Bananas are possibly the most popular fruit in the world. Indeed, it’s the most popular fruit of our users in Canada, the USA, and the UK. But did you know they’re not technically a fruit? They’re actually a herb. Either way, they’re delicious, healthy, and packed full of potassium. If you can find a fruit that’s bendier or tastier, then please let us know! In the meantime, why not find out how to store bananas in order to keep your bananas fresh for longer.
How to Store Bananas
Can bananas be kept on the countertop?
Unripe bananas – if your bananas are green and unripe, the countertop at room temperature is the best place for them to ripen. The best way to store them is to place them in a bowl, or hang them off of a specially made “banana tree”. This will prevent bruising of the fruit from where they rest.
To speed up the ripening process of a banana:
- Store them with other ethylene producing fruit and vegetables – other such fruit and veg are avocados, potatoes, and apples. But bananas will also speed up the ripening of these, too.
To slow down the ripening process of a banana:
- Cover the stalk with clingfilm/plastic wrap or tin foil – the stalk is where the ethylene that ripens bananas is released. Covering it will decrease the amount of this gas released and therefore keep bananas fresher for longer.
Ripe bananas – these can be kept on the countertop, but only if you intend to eat them as soon as possible. Otherwise, they will become overripe in a couple of days.
Unfinished bananas – these should be stored in the fridge (see below)
Can bananas be kept in the refrigerator?
Unripe bananas – the refrigeration process will severely slow down, or even stop, the ripening process. Whilst it will prevent them from turning brown, it means that unripe bananas placed in the fridge may never ripen. They will still be edible, but the riper the bananas are, the sweeter and tastier they will be.
Ripe bananas – once your bananas have reached the desired level of ripeness, you can store bananas in the fridge to stop them from ripening too quickly.
Unfinished bananas – to keep these for a little longer, cover them in plastic wrap/cling film, or a sealed plastic container. Try to keep as much of the peel intact as possible to expose the least amount of the flesh to air. Be aware that, after any fruit or vegetable has been partially eaten or prepared, it will rapidly lose its water-soluble nutrients, such as vitamin C.
Can bananas be kept in the freezer?
Unripe bananas – there’s technically nothing to stop you from putting these in the freezer. But, as this will completely halt the ripening process, it’s not advised.
Ripe bananas – this is the best way to keep any excess ripe bananas. When storing them in the freezer, make sure all the peel is removed. If you freeze them with the peel attached, you won’t be able to remove it afterward.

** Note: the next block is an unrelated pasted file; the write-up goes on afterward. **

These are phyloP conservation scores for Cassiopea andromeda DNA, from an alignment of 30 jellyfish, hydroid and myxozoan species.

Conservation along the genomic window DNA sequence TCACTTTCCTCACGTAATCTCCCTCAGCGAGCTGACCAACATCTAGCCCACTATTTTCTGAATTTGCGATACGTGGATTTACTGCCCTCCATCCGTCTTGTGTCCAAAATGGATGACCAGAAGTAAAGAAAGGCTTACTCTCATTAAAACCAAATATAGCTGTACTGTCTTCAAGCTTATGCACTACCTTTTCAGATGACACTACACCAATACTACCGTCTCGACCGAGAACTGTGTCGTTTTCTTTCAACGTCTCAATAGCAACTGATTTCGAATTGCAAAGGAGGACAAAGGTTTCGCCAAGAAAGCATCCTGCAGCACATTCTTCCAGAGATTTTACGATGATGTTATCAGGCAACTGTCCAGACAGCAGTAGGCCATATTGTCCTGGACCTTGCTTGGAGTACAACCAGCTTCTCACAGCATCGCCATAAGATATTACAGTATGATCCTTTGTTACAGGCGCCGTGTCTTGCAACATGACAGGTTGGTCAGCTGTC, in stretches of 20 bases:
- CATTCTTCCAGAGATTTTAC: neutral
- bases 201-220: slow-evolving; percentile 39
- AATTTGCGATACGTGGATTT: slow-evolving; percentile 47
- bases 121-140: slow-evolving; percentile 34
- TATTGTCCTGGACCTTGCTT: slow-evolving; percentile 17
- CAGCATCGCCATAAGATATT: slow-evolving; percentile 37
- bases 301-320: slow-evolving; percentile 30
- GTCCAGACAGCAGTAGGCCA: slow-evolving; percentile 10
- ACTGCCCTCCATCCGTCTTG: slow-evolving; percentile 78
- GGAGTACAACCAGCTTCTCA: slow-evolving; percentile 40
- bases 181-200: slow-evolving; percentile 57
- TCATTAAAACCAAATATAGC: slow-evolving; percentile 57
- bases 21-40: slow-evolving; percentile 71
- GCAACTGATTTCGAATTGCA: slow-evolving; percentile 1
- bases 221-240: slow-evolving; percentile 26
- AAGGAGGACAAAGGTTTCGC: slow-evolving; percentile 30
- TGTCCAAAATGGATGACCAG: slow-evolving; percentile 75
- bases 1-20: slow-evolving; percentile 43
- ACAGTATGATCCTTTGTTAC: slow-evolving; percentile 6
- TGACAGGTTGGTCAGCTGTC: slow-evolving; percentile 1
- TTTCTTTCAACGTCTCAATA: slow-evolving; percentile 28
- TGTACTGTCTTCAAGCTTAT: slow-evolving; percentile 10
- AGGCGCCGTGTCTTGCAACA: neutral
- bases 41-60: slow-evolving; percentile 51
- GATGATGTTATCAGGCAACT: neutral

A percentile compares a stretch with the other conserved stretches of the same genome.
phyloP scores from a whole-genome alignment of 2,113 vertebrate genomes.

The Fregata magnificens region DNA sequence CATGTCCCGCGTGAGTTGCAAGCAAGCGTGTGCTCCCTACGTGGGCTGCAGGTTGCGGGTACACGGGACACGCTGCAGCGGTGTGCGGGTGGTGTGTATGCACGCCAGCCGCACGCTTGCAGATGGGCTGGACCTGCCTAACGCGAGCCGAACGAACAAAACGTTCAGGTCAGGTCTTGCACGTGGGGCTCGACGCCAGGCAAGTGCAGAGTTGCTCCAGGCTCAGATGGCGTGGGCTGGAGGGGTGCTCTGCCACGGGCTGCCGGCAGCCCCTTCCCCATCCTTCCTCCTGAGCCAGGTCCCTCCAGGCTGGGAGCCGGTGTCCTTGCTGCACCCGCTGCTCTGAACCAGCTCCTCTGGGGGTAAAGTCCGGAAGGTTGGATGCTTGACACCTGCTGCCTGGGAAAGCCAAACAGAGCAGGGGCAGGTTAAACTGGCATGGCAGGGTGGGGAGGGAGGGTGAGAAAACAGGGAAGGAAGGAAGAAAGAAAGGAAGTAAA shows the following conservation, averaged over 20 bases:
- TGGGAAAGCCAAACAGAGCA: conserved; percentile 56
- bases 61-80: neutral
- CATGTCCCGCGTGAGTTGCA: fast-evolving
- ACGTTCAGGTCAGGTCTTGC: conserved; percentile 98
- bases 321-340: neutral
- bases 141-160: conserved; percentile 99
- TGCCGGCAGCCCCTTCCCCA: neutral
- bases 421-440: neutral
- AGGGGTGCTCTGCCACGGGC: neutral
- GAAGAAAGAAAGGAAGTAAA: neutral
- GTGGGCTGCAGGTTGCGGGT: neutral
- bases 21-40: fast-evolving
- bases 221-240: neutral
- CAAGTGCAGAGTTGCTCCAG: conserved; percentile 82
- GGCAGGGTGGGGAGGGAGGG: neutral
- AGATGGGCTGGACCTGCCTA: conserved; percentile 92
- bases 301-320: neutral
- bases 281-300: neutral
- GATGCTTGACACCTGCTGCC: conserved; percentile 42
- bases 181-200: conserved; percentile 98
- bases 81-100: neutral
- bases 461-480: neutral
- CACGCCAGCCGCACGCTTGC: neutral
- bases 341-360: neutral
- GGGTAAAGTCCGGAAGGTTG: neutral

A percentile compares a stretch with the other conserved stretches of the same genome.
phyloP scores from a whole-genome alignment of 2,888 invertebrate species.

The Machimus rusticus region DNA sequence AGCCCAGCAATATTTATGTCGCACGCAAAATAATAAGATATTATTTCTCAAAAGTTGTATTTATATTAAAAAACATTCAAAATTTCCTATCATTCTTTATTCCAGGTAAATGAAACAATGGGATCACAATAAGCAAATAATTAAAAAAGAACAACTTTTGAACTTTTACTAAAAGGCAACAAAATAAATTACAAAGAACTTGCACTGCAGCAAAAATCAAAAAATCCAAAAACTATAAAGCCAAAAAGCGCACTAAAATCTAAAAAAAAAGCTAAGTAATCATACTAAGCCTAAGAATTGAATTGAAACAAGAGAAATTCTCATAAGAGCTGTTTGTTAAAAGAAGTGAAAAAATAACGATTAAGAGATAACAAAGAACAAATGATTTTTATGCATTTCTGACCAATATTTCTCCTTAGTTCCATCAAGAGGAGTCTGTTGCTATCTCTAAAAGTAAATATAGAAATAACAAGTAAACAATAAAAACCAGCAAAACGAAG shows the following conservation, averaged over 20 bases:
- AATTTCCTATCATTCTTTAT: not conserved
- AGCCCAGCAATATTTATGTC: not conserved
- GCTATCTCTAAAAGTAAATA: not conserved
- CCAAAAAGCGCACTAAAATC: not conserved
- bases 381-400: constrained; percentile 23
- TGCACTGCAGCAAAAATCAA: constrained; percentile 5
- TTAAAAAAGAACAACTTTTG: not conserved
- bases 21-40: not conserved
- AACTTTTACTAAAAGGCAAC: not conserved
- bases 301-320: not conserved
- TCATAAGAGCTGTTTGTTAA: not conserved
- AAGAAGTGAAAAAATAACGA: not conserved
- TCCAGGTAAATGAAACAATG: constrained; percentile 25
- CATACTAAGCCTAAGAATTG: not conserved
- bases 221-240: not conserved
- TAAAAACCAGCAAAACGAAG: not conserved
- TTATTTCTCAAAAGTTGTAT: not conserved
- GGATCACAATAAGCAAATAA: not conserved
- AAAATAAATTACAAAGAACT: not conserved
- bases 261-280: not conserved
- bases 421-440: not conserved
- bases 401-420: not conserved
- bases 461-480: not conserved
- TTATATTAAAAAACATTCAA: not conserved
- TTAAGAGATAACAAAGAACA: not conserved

Once you’ve peeled your bananas, you might want to consider cutting them into smaller sections or slices. This will not only make them thaw quicker once taken out of the freezer but will make them easier to use straight from frozen, such as in smoothies. Place the prepared bananas into a zip-lock bag or a plastic container and place in the freezer.
Thawed bananas and banana pieces will be very soft once thawed as the freezing process destroys their cell structure. Therefore, these will be best for cooking and blending rather than eating.
Unfinished bananas – you can store unfinished bananas in the same way as ripe bananas.
How Long Do Bananas last?
|Unripe bananas expire in…||2-5 days||–||–|
|Ripe bananas expire in…||1-3 days||5-7days||2-4 months|
|Unfinished bananas expire in…||–||2-3 days||2-4 months|
How to Tell When Bananas Have Gone Bad
Touch– a banana should be fairly firm to the touch. If the flesh beneath the skin feels very soft, it is likely to have gone bad.
Look – bananas are best known for being completely yellow. But developing brown spots, or even the skin turning black, is not a sign it has gone bad. It is mostly a sign of how ripe the banana is. Indeed, very dark and overripe bananas are ideal for use in cooking, such as in muffins or banana bread.
To tell if a banana has gone bad, look for mold growing on the skin. Also, if there is liquid underneath the bananas, it’s a sure sign that they have gone bad.
The best way to see if a banana has gone bad is to unpeel it. If the flesh is a brown color and is very mushy, it has gone bad and should not be used.
Now you can get even more out of your bananas by knowing how to store bananas properly. Do you have any favorite recipes for overripe bananas? Have you ever tried bananas that are completely black? Do you prefer to freeze your bananas whole or sliced? Let us know in the comments.
Don’t forget to check out other guides in our “How to Store…” section.